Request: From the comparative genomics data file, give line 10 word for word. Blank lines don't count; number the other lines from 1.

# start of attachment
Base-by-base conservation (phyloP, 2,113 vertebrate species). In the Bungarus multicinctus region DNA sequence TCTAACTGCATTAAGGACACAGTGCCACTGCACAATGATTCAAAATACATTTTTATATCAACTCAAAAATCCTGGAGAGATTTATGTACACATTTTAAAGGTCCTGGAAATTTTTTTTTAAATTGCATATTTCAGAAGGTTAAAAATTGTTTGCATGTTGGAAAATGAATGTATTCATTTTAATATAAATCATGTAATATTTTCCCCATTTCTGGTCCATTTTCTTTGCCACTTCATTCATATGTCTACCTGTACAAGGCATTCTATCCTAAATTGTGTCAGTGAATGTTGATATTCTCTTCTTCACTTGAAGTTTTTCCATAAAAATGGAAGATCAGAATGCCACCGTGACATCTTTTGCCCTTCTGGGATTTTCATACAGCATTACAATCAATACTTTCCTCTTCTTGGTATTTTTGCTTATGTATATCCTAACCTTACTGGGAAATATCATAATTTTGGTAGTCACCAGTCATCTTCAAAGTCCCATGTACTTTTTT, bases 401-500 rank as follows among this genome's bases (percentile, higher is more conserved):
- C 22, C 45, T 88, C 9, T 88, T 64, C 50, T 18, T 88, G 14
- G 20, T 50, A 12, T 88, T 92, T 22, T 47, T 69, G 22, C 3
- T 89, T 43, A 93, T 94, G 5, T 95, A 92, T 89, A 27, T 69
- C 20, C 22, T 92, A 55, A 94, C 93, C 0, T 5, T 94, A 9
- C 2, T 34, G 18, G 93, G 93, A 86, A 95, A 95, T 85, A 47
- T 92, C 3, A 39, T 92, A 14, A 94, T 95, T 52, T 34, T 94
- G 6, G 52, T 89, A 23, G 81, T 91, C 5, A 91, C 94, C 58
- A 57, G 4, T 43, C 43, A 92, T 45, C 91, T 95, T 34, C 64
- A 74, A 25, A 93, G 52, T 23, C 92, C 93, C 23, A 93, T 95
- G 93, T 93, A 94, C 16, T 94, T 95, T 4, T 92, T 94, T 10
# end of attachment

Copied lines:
- A 74, A 25, A 93, G 52, T 23, C 92, C 93, C 23, A 93, T 95